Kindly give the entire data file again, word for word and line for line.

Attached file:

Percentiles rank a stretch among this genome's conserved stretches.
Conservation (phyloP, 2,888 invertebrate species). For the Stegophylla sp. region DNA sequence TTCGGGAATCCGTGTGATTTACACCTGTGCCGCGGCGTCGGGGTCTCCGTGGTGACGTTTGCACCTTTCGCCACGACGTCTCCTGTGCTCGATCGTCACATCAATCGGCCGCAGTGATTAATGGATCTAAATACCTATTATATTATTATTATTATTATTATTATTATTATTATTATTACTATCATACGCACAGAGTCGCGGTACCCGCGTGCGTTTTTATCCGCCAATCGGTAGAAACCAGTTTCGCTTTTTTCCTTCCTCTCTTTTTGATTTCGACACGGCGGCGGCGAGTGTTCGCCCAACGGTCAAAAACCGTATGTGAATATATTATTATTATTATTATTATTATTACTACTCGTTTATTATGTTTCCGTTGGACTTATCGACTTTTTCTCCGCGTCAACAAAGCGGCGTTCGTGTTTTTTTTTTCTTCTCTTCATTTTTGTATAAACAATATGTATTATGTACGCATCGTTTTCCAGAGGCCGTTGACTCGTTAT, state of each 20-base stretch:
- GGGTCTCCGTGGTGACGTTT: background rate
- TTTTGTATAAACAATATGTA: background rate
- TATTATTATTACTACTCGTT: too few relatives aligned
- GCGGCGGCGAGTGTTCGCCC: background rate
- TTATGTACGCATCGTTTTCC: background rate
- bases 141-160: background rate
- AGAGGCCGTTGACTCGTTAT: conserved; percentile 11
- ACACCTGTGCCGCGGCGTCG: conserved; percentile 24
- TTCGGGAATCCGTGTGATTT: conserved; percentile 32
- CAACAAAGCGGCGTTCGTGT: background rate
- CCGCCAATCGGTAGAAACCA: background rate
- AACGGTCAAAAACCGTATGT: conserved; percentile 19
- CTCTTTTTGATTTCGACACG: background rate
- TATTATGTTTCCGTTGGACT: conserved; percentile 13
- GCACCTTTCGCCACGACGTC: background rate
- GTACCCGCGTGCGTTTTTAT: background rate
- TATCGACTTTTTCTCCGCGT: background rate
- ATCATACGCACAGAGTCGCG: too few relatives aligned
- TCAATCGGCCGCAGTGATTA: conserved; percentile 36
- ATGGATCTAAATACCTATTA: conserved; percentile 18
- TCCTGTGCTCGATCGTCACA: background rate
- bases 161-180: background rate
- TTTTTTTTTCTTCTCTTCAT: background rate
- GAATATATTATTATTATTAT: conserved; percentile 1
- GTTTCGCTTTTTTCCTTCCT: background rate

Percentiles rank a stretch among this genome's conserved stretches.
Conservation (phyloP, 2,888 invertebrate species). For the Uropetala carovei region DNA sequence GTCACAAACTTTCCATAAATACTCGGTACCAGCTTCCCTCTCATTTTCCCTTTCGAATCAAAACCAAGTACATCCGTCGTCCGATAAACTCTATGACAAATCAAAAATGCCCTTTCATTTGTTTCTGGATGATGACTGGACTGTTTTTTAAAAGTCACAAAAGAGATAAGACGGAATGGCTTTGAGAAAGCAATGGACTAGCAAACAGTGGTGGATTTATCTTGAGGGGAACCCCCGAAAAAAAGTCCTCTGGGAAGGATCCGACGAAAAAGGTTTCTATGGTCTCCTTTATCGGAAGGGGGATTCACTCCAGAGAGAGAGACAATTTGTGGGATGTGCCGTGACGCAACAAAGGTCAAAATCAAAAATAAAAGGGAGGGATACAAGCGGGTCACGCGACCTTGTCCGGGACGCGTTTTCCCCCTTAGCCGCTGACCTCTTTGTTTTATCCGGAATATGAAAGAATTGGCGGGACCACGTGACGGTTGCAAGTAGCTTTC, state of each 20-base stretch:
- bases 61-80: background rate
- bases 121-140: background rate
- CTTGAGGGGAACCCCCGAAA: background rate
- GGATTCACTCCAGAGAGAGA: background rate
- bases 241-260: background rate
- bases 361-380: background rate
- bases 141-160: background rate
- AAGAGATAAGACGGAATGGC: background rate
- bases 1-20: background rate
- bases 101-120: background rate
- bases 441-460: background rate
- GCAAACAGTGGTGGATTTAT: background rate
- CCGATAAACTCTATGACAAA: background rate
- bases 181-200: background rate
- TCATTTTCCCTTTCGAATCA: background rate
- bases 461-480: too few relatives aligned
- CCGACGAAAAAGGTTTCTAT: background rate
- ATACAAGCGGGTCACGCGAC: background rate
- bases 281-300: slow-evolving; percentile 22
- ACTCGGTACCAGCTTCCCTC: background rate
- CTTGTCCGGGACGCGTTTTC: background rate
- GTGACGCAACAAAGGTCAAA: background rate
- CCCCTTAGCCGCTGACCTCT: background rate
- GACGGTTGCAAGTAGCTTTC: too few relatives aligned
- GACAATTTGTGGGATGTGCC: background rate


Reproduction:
Percentiles rank a stretch among this genome's conserved stretches.
Conservation (phyloP, 2,888 invertebrate species). For the Stegophylla sp. region DNA sequence TTCGGGAATCCGTGTGATTTACACCTGTGCCGCGGCGTCGGGGTCTCCGTGGTGACGTTTGCACCTTTCGCCACGACGTCTCCTGTGCTCGATCGTCACATCAATCGGCCGCAGTGATTAATGGATCTAAATACCTATTATATTATTATTATTATTATTATTATTATTATTATTATTACTATCATACGCACAGAGTCGCGGTACCCGCGTGCGTTTTTATCCGCCAATCGGTAGAAACCAGTTTCGCTTTTTTCCTTCCTCTCTTTTTGATTTCGACACGGCGGCGGCGAGTGTTCGCCCAACGGTCAAAAACCGTATGTGAATATATTATTATTATTATTATTATTATTACTACTCGTTTATTATGTTTCCGTTGGACTTATCGACTTTTTCTCCGCGTCAACAAAGCGGCGTTCGTGTTTTTTTTTTCTTCTCTTCATTTTTGTATAAACAATATGTATTATGTACGCATCGTTTTCCAGAGGCCGTTGACTCGTTAT, state of each 20-base stretch:
- GGGTCTCCGTGGTGACGTTT: background rate
- TTTTGTATAAACAATATGTA: background rate
- TATTATTATTACTACTCGTT: too few relatives aligned
- GCGGCGGCGAGTGTTCGCCC: background rate
- TTATGTACGCATCGTTTTCC: background rate
- bases 141-160: background rate
- AGAGGCCGTTGACTCGTTAT: conserved; percentile 11
- ACACCTGTGCCGCGGCGTCG: conserved; percentile 24
- TTCGGGAATCCGTGTGATTT: conserved; percentile 32
- CAACAAAGCGGCGTTCGTGT: background rate
- CCGCCAATCGGTAGAAACCA: background rate
- AACGGTCAAAAACCGTATGT: conserved; percentile 19
- CTCTTTTTGATTTCGACACG: background rate
- TATTATGTTTCCGTTGGACT: conserved; percentile 13
- GCACCTTTCGCCACGACGTC: background rate
- GTACCCGCGTGCGTTTTTAT: background rate
- TATCGACTTTTTCTCCGCGT: background rate
- ATCATACGCACAGAGTCGCG: too few relatives aligned
- TCAATCGGCCGCAGTGATTA: conserved; percentile 36
- ATGGATCTAAATACCTATTA: conserved; percentile 18
- TCCTGTGCTCGATCGTCACA: background rate
- bases 161-180: background rate
- TTTTTTTTTCTTCTCTTCAT: background rate
- GAATATATTATTATTATTAT: conserved; percentile 1
- GTTTCGCTTTTTTCCTTCCT: background rate

Percentiles rank a stretch among this genome's conserved stretches.
Conservation (phyloP, 2,888 invertebrate species). For the Uropetala carovei region DNA sequence GTCACAAACTTTCCATAAATACTCGGTACCAGCTTCCCTCTCATTTTCCCTTTCGAATCAAAACCAAGTACATCCGTCGTCCGATAAACTCTATGACAAATCAAAAATGCCCTTTCATTTGTTTCTGGATGATGACTGGACTGTTTTTTAAAAGTCACAAAAGAGATAAGACGGAATGGCTTTGAGAAAGCAATGGACTAGCAAACAGTGGTGGATTTATCTTGAGGGGAACCCCCGAAAAAAAGTCCTCTGGGAAGGATCCGACGAAAAAGGTTTCTATGGTCTCCTTTATCGGAAGGGGGATTCACTCCAGAGAGAGAGACAATTTGTGGGATGTGCCGTGACGCAACAAAGGTCAAAATCAAAAATAAAAGGGAGGGATACAAGCGGGTCACGCGACCTTGTCCGGGACGCGTTTTCCCCCTTAGCCGCTGACCTCTTTGTTTTATCCGGAATATGAAAGAATTGGCGGGACCACGTGACGGTTGCAAGTAGCTTTC, state of each 20-base stretch:
- bases 61-80: background rate
- bases 121-140: background rate
- CTTGAGGGGAACCCCCGAAA: background rate
- GGATTCACTCCAGAGAGAGA: background rate
- bases 241-260: background rate
- bases 361-380: background rate
- bases 141-160: background rate
- AAGAGATAAGACGGAATGGC: background rate
- bases 1-20: background rate
- bases 101-120: background rate
- bases 441-460: background rate
- GCAAACAGTGGTGGATTTAT: background rate
- CCGATAAACTCTATGACAAA: background rate
- bases 181-200: background rate
- TCATTTTCCCTTTCGAATCA: background rate
- bases 461-480: too few relatives aligned
- CCGACGAAAAAGGTTTCTAT: background rate
- ATACAAGCGGGTCACGCGAC: background rate
- bases 281-300: slow-evolving; percentile 22
- ACTCGGTACCAGCTTCCCTC: background rate
- CTTGTCCGGGACGCGTTTTC: background rate
- GTGACGCAACAAAGGTCAAA: background rate
- CCCCTTAGCCGCTGACCTCT: background rate
- GACGGTTGCAAGTAGCTTTC: too few relatives aligned
- GACAATTTGTGGGATGTGCC: background rate